For 50 years, David and Robyn Alspach have been partners who never believed in putting each other in tidy, traditional boxes.
They have both maintained successful careers — David as an attorney and Robyn in information technology — while also taking their turns handling the nitty-gritty of raising their kids, Anne and Clay. Their 50 years of marriage are marked by love, trust, respect and a mutual love for adventure. They also aren’t afraid of giving each other the occasional tough love.
“I think they’ve learned to live with one another and just know how they are,” Anne said. “For example, my dad loves to tell a story. He will get on a roll and then my mom will say, ‘Talk faster, Dave.’ She never calls him Dave except for that. She calls him David and is busting on him when she says it, but it’s all in good fun.”
David is an accomplished attorney who has made a difference in the lives of countless children in abusive situations. Still, Robyn likes to needle him about the skills that were so valuable in the courtroom not being necessary at home.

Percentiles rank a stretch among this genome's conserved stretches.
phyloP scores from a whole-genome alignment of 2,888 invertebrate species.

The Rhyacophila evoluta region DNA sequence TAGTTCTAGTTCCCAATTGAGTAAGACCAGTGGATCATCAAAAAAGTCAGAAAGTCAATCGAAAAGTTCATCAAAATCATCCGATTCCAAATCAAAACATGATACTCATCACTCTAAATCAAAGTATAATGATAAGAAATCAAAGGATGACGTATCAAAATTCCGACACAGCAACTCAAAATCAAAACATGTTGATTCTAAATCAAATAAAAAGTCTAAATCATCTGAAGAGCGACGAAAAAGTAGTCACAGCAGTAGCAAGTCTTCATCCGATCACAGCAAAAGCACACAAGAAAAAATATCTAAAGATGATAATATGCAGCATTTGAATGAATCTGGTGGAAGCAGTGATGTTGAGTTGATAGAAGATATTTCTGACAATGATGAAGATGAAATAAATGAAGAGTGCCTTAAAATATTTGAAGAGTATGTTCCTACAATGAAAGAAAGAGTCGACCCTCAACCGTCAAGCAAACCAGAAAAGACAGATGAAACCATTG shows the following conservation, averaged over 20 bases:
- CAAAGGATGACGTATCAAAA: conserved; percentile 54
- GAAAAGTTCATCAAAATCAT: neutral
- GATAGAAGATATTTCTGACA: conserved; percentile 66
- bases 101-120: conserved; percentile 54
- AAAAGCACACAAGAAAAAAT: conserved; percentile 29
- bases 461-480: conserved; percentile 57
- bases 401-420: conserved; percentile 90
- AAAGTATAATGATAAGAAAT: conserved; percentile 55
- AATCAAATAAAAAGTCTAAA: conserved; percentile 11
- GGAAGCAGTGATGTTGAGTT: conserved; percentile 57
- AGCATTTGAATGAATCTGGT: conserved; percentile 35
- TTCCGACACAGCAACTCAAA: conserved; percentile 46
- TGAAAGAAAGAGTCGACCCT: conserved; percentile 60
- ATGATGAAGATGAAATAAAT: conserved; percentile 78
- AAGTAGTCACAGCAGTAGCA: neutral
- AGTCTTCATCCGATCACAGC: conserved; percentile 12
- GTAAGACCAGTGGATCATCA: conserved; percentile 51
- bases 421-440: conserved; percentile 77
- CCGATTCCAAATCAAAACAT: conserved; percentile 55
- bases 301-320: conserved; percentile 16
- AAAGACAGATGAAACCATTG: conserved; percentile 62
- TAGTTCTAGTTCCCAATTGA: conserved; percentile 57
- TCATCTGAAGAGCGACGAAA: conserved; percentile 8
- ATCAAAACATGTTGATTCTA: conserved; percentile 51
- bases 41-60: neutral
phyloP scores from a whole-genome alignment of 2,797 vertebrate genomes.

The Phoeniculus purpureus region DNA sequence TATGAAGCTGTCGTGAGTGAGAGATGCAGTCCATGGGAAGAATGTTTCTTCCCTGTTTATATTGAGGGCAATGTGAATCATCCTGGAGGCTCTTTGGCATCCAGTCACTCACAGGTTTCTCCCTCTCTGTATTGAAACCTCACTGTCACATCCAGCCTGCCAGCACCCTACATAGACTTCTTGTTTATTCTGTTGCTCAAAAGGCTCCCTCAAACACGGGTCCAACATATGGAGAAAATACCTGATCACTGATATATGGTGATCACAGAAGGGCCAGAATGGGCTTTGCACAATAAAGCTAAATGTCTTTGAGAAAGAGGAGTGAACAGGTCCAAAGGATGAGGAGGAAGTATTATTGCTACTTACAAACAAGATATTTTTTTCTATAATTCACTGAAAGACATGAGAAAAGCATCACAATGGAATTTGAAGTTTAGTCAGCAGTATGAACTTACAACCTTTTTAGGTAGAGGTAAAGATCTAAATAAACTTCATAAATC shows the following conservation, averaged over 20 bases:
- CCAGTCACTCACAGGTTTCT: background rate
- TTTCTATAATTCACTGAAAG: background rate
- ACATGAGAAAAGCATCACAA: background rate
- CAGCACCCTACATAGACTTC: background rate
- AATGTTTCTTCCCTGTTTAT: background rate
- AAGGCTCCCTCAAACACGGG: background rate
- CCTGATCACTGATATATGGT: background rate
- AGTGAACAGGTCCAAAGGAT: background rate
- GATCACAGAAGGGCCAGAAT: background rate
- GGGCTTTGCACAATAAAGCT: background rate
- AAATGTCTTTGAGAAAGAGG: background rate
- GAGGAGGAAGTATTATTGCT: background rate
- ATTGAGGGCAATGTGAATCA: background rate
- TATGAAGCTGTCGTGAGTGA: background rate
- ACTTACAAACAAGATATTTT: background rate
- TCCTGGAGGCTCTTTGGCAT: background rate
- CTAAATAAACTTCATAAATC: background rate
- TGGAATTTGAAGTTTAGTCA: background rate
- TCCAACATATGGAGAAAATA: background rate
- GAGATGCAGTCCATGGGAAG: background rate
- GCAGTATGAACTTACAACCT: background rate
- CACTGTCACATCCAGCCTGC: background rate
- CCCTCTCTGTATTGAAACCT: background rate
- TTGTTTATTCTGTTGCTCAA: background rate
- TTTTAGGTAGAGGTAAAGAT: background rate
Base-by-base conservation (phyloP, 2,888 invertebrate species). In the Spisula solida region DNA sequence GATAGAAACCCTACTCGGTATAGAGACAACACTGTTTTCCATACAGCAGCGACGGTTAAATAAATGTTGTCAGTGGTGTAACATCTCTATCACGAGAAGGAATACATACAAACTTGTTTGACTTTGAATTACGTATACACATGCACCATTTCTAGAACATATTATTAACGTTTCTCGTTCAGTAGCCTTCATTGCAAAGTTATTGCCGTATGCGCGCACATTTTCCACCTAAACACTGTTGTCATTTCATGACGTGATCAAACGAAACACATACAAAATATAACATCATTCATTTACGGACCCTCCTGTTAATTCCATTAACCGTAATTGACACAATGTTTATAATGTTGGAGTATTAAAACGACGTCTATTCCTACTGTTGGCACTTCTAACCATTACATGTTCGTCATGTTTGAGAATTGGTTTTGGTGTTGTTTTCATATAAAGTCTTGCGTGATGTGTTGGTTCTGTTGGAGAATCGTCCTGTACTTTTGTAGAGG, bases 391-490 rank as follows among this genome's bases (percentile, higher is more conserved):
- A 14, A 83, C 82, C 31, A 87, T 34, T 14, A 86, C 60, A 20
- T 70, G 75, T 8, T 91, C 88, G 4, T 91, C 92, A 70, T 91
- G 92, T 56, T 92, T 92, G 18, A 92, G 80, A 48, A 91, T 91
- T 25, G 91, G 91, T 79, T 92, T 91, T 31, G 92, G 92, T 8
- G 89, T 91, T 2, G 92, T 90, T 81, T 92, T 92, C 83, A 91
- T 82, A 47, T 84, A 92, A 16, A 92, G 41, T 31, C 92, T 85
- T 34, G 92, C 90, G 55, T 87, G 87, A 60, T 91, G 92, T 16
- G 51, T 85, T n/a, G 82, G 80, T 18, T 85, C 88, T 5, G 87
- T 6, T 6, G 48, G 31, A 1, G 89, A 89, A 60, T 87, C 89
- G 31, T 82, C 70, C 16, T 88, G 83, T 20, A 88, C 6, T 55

“His stories get longer and longer and longer and more detailed,” she said. “He’s used to being an attorney and filling in the details and all that. Sometimes, you see people’s eyes start rolling, but the stories are fun.”
David launches into one of those detailed stories when he talks about the first time he met Robyn. It was a blind date at the request of his fraternity brother that pulled him back to Cornell the fall after he graduated. His buddy needed a wingman, so he showed up as a favor without a real thought that he might be taking a step toward changing his life forever.
“I got a call and this guy said that he had gotten a date with a girl from Wells College, but she would not come to Ithaca alone,” David said. “She had to have these other two girls with her. They asked if I would come up there and be the date for one of these girls. I figured what the heck. I went up there and Robyn was one of the three girls, and that was that.”
David would come to get used to making that drive in his 1965 Mustang.